However, Deneuve has no idea that Lafont is involved with a gang of cross-dressers who've kidnapped the wife of a prominent politician. When she finds out, she freaks out, and it looks like her friendship with Lafont is cooked and their house will never come to be. The movie has its moments, but jarring shifts of tone from serious to farcical and an insistence upon an ironic and unrealistic ending definitively sink it. Even so, it has Deneuve, and her hair can't be sunk under any circumstances. Due prostitute a pigalle premiered in France in early 1975, and in Italy today the same year.
ItalyFranceParisDue prostitute a pigalleZig-ZigZig-ZagCatherine DeneuveBernadette LafontWalter ChiariPaola Senatoreposter artcinemamovie review
|Vintage Pulp||Jan 5 2022|
Gemser exercises her right to bare arms—and everything else too.
We try to document the top erotic stars of yesteryear—Lindberg, Forså, Annie Belle, Izumi Shima. Today it's Laura Gemser's turn again, this time starring in Emanuelle in America, which premiered in Italy today in 1977. This entry is third, fourth, or seventh in her Emanuelle series, depending on how you count them, and sees her investigating a multi-national sex trafficking ring that kidnaps women and kills them for the production of underground snuff films. That synopsis and the fact that the movie is helmed by Joe D'Amato are all you need to hear to suspect this is going all sorts of disturbing places, and indeed, your worst fears will be realized, as scenes of documentary-style transgressive violence occur, and there's a scene of a woman stroking off a horse. Fortunately, the snuff sequences are fake. They were staged by Italian special effects experts Giannetto de Rossi and Maurizio Trani. The horse thing? That's real.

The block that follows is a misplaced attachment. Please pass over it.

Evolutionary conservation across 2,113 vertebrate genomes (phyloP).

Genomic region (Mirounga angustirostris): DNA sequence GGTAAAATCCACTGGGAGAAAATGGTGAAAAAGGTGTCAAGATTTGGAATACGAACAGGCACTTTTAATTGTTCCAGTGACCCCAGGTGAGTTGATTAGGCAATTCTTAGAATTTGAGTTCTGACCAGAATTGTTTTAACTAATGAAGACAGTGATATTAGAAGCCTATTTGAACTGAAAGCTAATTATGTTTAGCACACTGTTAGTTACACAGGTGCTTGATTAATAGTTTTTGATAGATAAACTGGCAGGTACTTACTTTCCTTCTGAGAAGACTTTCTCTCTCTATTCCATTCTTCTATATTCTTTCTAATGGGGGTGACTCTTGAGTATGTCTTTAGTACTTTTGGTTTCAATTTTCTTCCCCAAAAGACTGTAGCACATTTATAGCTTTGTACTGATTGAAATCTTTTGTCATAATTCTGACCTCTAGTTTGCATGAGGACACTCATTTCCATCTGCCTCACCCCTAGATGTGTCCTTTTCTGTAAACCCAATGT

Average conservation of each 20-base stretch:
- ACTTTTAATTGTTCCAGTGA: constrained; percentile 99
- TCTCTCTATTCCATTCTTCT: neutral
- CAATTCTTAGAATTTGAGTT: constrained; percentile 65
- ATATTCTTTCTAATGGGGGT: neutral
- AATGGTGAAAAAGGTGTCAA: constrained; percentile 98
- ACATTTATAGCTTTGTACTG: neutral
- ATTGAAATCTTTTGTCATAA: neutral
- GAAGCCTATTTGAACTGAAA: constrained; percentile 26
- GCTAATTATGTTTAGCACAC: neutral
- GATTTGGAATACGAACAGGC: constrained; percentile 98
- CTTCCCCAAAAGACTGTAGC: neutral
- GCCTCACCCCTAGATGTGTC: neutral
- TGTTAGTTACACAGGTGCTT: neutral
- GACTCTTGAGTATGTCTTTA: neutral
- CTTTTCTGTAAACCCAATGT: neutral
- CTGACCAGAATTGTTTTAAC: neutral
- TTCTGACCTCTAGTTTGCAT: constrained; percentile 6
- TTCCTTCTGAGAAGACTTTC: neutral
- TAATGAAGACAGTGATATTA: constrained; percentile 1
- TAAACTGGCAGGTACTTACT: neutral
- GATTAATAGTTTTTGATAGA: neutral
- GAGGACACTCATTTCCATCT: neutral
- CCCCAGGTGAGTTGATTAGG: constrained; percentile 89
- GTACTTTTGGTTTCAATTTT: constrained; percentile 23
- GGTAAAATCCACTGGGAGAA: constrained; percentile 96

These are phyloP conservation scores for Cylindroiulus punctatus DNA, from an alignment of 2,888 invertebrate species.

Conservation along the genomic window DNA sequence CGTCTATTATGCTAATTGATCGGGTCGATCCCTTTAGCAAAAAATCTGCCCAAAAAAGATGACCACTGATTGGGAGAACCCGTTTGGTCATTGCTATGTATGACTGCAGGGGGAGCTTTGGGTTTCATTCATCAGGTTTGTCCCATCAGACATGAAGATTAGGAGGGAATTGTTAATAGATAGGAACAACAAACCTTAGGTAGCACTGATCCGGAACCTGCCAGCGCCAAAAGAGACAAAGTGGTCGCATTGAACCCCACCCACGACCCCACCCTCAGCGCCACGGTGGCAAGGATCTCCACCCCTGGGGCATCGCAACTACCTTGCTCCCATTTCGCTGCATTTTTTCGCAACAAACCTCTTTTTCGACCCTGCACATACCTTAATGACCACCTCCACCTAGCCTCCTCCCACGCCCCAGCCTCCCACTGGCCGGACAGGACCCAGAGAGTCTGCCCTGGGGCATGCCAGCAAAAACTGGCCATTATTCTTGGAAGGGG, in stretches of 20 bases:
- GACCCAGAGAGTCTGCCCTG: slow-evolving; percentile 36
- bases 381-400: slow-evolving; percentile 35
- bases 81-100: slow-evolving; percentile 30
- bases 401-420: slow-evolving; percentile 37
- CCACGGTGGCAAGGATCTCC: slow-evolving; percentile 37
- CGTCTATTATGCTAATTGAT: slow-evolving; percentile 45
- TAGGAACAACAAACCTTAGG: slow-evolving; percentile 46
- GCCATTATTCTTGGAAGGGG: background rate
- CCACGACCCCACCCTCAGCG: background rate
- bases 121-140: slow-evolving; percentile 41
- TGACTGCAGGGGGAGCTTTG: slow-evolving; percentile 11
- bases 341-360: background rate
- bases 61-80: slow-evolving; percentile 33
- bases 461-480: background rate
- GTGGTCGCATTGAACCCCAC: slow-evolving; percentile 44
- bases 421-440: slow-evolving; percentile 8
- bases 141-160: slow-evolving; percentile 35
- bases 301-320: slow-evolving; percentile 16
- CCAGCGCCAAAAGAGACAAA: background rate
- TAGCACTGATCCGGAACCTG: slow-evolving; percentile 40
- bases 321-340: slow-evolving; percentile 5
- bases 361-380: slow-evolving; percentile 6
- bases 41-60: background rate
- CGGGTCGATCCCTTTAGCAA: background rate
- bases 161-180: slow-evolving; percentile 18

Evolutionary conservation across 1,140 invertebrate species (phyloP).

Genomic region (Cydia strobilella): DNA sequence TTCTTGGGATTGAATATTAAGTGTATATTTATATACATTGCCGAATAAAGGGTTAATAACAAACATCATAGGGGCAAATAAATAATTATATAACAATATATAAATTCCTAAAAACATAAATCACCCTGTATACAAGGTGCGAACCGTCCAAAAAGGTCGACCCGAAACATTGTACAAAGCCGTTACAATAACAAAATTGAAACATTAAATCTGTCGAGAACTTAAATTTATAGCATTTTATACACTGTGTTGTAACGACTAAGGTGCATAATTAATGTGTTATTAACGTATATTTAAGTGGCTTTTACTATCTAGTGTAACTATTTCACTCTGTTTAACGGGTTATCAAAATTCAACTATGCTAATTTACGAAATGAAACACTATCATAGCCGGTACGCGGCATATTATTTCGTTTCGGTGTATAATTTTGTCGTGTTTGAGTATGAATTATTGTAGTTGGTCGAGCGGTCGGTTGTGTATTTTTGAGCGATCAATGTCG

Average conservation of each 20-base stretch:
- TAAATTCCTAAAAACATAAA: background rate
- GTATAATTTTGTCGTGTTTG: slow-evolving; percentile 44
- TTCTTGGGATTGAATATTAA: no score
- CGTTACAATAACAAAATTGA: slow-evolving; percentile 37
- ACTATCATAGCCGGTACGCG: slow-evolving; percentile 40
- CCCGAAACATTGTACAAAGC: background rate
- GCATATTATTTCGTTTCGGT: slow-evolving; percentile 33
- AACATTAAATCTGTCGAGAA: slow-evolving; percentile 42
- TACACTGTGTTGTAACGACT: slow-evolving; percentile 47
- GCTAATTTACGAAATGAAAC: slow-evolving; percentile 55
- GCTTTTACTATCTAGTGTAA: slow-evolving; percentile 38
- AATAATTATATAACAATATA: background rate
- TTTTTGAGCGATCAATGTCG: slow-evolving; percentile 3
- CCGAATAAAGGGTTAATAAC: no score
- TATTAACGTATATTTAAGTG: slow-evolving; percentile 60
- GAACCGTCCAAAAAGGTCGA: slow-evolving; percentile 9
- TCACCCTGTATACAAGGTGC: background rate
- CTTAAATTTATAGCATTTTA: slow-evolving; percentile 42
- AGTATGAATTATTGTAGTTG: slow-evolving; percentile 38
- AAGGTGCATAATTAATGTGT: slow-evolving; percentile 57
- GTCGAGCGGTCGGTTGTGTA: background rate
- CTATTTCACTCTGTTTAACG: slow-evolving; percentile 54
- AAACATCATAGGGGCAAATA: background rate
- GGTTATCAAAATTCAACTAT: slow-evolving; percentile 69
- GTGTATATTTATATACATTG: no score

Okay, so let's forget those problems for now. What's the thrust of the movie? It's a scathing indictment of the decadent wealthy, people who money has deadened inside and who must buy increasingly depraved thrills to bring stimulation to their lives. During the course of Gemser's investigation she goes undercover as a high priced call girl, jets from the U.S. to Venice to the Caribbean and back to the States, gets naked or topless numerous times, and has her skinny body handled and squeezed by man and woman alike, including her real-life husband Gabriele Tinti. As usual her sexual powers are transformative. For instance a carjacker wants to kill her but has never experienced sex and has his lid flipped by his first blowjob. Later a call girl with no self worth comes to see the world in a brighter light after a slippery steam room session with Gemser. She's like a superhero—with a superpower you really have to marvel at.
We won't tell you how the whole snuff plotline resolves. You'll just have to watch—all the way to the baffling postscript. Should you decide to partake, you'll probably end up with a version of the movie that has hardcore sequences featuring porn actresses Paola Senatore and Marina Lotar inserted, so to speak. Usually such scenes shred continuity, and they do here too, as well as failing to add much to the overall erotic value of the film. We'll admit though, that the bit where a woman sticks daisies in a man's nest of pubes then says, “Your bush is in flower,” was funny. The other high point is Gemser, hitting her stride here as the Emanuelle character, looking her best, making stick-thin more alluring than she has any right to. She does the same in many additional entries. A few of those efforts are better, but many are far worse, so we'll have to call Emanuelle in America above average.
ItalyVeniceEmanuelle in AmericaLaura GemserGabriele TintiPaola SenatoreMarina LotarJoe D'AmatoAristide Massaccesiposter artcinemasexploitationnuditymovie reviewxxx